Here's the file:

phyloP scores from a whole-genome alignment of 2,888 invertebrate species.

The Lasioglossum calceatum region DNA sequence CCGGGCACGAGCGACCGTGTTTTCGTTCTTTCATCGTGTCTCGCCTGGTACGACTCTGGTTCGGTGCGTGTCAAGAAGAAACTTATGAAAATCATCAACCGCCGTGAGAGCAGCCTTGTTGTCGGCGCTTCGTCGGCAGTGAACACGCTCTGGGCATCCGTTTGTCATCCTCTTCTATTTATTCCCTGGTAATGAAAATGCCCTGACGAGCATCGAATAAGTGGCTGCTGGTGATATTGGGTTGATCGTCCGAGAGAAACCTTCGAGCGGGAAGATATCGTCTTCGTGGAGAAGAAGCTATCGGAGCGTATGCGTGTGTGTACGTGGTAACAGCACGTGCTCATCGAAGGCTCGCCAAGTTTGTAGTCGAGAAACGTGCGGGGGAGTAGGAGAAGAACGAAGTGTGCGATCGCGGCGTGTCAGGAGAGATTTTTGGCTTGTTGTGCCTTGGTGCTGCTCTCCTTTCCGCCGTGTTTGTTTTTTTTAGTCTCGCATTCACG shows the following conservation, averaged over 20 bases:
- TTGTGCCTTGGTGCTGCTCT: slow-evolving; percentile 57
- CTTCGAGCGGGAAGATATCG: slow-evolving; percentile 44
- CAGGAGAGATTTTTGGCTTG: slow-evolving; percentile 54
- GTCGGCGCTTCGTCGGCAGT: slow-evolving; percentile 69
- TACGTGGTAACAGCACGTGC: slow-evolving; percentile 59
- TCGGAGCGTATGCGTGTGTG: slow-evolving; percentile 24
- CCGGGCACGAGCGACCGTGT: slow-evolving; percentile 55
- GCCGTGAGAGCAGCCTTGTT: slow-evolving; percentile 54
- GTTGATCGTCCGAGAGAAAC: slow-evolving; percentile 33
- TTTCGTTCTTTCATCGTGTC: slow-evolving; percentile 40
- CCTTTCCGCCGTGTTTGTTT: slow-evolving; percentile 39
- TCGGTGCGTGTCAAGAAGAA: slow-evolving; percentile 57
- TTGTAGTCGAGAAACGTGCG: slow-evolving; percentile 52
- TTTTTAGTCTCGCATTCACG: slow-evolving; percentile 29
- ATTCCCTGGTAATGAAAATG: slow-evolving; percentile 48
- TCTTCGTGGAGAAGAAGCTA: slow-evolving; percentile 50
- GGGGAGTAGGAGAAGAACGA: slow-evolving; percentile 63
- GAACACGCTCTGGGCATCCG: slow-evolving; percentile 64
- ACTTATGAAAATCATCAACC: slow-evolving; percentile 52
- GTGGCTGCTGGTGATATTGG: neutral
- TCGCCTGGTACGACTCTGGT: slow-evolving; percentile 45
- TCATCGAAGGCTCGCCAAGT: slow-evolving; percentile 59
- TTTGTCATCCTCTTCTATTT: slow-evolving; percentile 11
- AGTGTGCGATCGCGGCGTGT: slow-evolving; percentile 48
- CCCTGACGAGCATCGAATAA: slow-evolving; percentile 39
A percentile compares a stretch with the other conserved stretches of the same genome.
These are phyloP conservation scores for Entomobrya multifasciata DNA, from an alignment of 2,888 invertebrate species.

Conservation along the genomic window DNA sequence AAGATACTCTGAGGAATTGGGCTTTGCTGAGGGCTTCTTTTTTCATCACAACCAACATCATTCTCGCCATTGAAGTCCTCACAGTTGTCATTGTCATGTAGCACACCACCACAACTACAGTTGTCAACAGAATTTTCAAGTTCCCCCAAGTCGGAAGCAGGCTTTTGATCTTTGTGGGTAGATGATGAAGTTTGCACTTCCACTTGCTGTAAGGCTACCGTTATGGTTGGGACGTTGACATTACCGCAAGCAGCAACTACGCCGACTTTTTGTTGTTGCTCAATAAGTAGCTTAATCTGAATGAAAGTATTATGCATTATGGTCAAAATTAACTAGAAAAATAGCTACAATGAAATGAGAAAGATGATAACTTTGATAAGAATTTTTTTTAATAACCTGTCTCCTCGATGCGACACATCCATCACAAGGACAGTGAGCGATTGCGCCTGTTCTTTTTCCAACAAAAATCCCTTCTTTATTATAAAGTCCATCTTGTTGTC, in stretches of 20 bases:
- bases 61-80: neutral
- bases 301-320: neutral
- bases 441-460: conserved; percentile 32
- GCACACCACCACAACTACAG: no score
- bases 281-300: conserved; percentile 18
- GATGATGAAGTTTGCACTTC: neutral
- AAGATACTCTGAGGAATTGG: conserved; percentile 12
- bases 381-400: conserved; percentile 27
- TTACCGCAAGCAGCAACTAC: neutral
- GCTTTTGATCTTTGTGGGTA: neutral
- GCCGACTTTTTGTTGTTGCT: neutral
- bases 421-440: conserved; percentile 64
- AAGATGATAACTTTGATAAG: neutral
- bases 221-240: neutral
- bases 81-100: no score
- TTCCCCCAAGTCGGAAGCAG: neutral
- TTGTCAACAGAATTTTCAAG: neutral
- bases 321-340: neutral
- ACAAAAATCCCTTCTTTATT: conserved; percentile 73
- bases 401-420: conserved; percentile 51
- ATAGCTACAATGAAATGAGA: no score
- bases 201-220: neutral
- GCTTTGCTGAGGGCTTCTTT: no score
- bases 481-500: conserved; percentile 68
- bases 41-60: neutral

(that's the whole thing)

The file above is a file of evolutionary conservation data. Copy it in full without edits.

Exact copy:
phyloP scores from a whole-genome alignment of 2,888 invertebrate species.

The Lasioglossum calceatum region DNA sequence CCGGGCACGAGCGACCGTGTTTTCGTTCTTTCATCGTGTCTCGCCTGGTACGACTCTGGTTCGGTGCGTGTCAAGAAGAAACTTATGAAAATCATCAACCGCCGTGAGAGCAGCCTTGTTGTCGGCGCTTCGTCGGCAGTGAACACGCTCTGGGCATCCGTTTGTCATCCTCTTCTATTTATTCCCTGGTAATGAAAATGCCCTGACGAGCATCGAATAAGTGGCTGCTGGTGATATTGGGTTGATCGTCCGAGAGAAACCTTCGAGCGGGAAGATATCGTCTTCGTGGAGAAGAAGCTATCGGAGCGTATGCGTGTGTGTACGTGGTAACAGCACGTGCTCATCGAAGGCTCGCCAAGTTTGTAGTCGAGAAACGTGCGGGGGAGTAGGAGAAGAACGAAGTGTGCGATCGCGGCGTGTCAGGAGAGATTTTTGGCTTGTTGTGCCTTGGTGCTGCTCTCCTTTCCGCCGTGTTTGTTTTTTTTAGTCTCGCATTCACG shows the following conservation, averaged over 20 bases:
- TTGTGCCTTGGTGCTGCTCT: slow-evolving; percentile 57
- CTTCGAGCGGGAAGATATCG: slow-evolving; percentile 44
- CAGGAGAGATTTTTGGCTTG: slow-evolving; percentile 54
- GTCGGCGCTTCGTCGGCAGT: slow-evolving; percentile 69
- TACGTGGTAACAGCACGTGC: slow-evolving; percentile 59
- TCGGAGCGTATGCGTGTGTG: slow-evolving; percentile 24
- CCGGGCACGAGCGACCGTGT: slow-evolving; percentile 55
- GCCGTGAGAGCAGCCTTGTT: slow-evolving; percentile 54
- GTTGATCGTCCGAGAGAAAC: slow-evolving; percentile 33
- TTTCGTTCTTTCATCGTGTC: slow-evolving; percentile 40
- CCTTTCCGCCGTGTTTGTTT: slow-evolving; percentile 39
- TCGGTGCGTGTCAAGAAGAA: slow-evolving; percentile 57
- TTGTAGTCGAGAAACGTGCG: slow-evolving; percentile 52
- TTTTTAGTCTCGCATTCACG: slow-evolving; percentile 29
- ATTCCCTGGTAATGAAAATG: slow-evolving; percentile 48
- TCTTCGTGGAGAAGAAGCTA: slow-evolving; percentile 50
- GGGGAGTAGGAGAAGAACGA: slow-evolving; percentile 63
- GAACACGCTCTGGGCATCCG: slow-evolving; percentile 64
- ACTTATGAAAATCATCAACC: slow-evolving; percentile 52
- GTGGCTGCTGGTGATATTGG: neutral
- TCGCCTGGTACGACTCTGGT: slow-evolving; percentile 45
- TCATCGAAGGCTCGCCAAGT: slow-evolving; percentile 59
- TTTGTCATCCTCTTCTATTT: slow-evolving; percentile 11
- AGTGTGCGATCGCGGCGTGT: slow-evolving; percentile 48
- CCCTGACGAGCATCGAATAA: slow-evolving; percentile 39
A percentile compares a stretch with the other conserved stretches of the same genome.
These are phyloP conservation scores for Entomobrya multifasciata DNA, from an alignment of 2,888 invertebrate species.

Conservation along the genomic window DNA sequence AAGATACTCTGAGGAATTGGGCTTTGCTGAGGGCTTCTTTTTTCATCACAACCAACATCATTCTCGCCATTGAAGTCCTCACAGTTGTCATTGTCATGTAGCACACCACCACAACTACAGTTGTCAACAGAATTTTCAAGTTCCCCCAAGTCGGAAGCAGGCTTTTGATCTTTGTGGGTAGATGATGAAGTTTGCACTTCCACTTGCTGTAAGGCTACCGTTATGGTTGGGACGTTGACATTACCGCAAGCAGCAACTACGCCGACTTTTTGTTGTTGCTCAATAAGTAGCTTAATCTGAATGAAAGTATTATGCATTATGGTCAAAATTAACTAGAAAAATAGCTACAATGAAATGAGAAAGATGATAACTTTGATAAGAATTTTTTTTAATAACCTGTCTCCTCGATGCGACACATCCATCACAAGGACAGTGAGCGATTGCGCCTGTTCTTTTTCCAACAAAAATCCCTTCTTTATTATAAAGTCCATCTTGTTGTC, in stretches of 20 bases:
- bases 61-80: neutral
- bases 301-320: neutral
- bases 441-460: conserved; percentile 32
- GCACACCACCACAACTACAG: no score
- bases 281-300: conserved; percentile 18
- GATGATGAAGTTTGCACTTC: neutral
- AAGATACTCTGAGGAATTGG: conserved; percentile 12
- bases 381-400: conserved; percentile 27
- TTACCGCAAGCAGCAACTAC: neutral
- GCTTTTGATCTTTGTGGGTA: neutral
- GCCGACTTTTTGTTGTTGCT: neutral
- bases 421-440: conserved; percentile 64
- AAGATGATAACTTTGATAAG: neutral
- bases 221-240: neutral
- bases 81-100: no score
- TTCCCCCAAGTCGGAAGCAG: neutral
- TTGTCAACAGAATTTTCAAG: neutral
- bases 321-340: neutral
- ACAAAAATCCCTTCTTTATT: conserved; percentile 73
- bases 401-420: conserved; percentile 51
- ATAGCTACAATGAAATGAGA: no score
- bases 201-220: neutral
- GCTTTGCTGAGGGCTTCTTT: no score
- bases 481-500: conserved; percentile 68
- bases 41-60: neutral